This is the first of what I hope will be a series of short looks at books from academic presses which I think might interest a wider readership. In each, there will be first a mini-review, and then a brief interview with the author.—JBJ


Impotence: A Cultural History
by Angus McLaren
(University of Chicago Press, 2007)


Laughing at erections is the province of middle- and high-school humor; laughing at impotence is a more adult entertainment. In the Friends episode, “The One with Monica’s Thunder,” Chandler has a momentary loss of power.  Shaken, he asks Joey if it’s ever happened to him.  Joey says, sure—happens to everybody.  Not a problem.  But when Chandler asks what he does in those situations, Joey’s answer leaves him even more disturbed: “Do it anyway.” 


This brief scene illustrates a central difficulty with conversations about erections and impotence: Questions of definition abound.  What looks like a simple question—am I hard or not?—turns out to have a long and interesting backstory.  Angus McLaren’s new book, Impotence: A Cultural History (University of Chicago Press, 2007), surveys Western approaches to erection, impotence, and infertility since the Greeks.  And these approaches are shockingly different.  An early Christian culture emphasizing celibacy, for instance, is necessarily going to take a very different view of impotence than is, say, a late-Victorian one worrying about the decadence of the West.


Impotence is a fascinating book, one that easily sustains its most basic claim, which is that “every age has turned impotence to its own purposes, each advancing a model of masculinity that informed men if they were sexual successes, and if not, why not.”  Despite the presence of a blurb from Dr. Ruth on the back cover, McLaren is a refreshingly low-key guide to the vicissitudes of impotence.  The book is almost unmissable for its extensive cataloging of tests (“fifteenth-century English courts sometimes employed ‘honest women’ to examine the man”) and treatments (ranging from the implantation of monkey and goat glands, to the construction of mechanical scaffolding, to various forms of pastes, salves, and unguents, applied topically, orally, or anally).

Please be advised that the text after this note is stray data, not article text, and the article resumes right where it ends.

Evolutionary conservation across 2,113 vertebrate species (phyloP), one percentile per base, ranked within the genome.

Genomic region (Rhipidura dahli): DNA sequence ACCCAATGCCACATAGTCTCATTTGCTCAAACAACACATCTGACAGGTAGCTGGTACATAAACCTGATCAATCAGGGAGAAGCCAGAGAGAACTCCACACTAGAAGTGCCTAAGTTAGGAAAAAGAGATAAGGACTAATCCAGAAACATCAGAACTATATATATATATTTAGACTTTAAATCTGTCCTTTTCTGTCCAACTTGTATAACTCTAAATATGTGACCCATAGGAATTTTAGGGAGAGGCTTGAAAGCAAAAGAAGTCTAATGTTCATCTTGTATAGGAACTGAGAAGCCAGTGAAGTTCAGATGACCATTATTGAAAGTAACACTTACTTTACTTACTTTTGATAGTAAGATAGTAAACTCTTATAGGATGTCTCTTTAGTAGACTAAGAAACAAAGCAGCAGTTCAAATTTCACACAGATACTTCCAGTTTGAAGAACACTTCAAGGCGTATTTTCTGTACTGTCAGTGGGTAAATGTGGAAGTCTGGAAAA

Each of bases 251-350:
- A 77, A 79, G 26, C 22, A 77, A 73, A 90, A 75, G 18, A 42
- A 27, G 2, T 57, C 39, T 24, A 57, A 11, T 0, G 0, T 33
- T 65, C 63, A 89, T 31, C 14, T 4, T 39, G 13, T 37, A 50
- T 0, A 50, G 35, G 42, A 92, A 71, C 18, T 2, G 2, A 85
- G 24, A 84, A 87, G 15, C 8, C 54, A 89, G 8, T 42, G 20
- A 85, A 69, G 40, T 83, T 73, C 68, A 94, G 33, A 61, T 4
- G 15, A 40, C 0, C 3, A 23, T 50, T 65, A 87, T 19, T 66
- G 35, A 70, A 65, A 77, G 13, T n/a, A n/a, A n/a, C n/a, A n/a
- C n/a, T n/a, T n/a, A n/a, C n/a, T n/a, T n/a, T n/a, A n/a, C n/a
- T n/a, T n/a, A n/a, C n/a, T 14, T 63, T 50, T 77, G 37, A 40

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Monday, Jul 16, 2007
by John McCormick

PORTSMOUTH, N.H.—Stealing a page from Oprah Winfrey—his close friend and fellow Chicago celebrity—Sen. Barack Obama launched book clubs in a dozen New Hampshire towns and online last week.


His life story is the first topic of discussion.


With their assigned reading being Dreams from My Father, Obama’s best-selling memoir that has become his unofficial campaign handbook, a small group of his followers settled in at the SecondRun used bookstore in this coastal city for a two-hour discussion.


The Portsmouth gathering was amid an initial round of meetings that evening that was part of a new campaign initiative meant to better inform people about Obama and build interest in his presidential bid.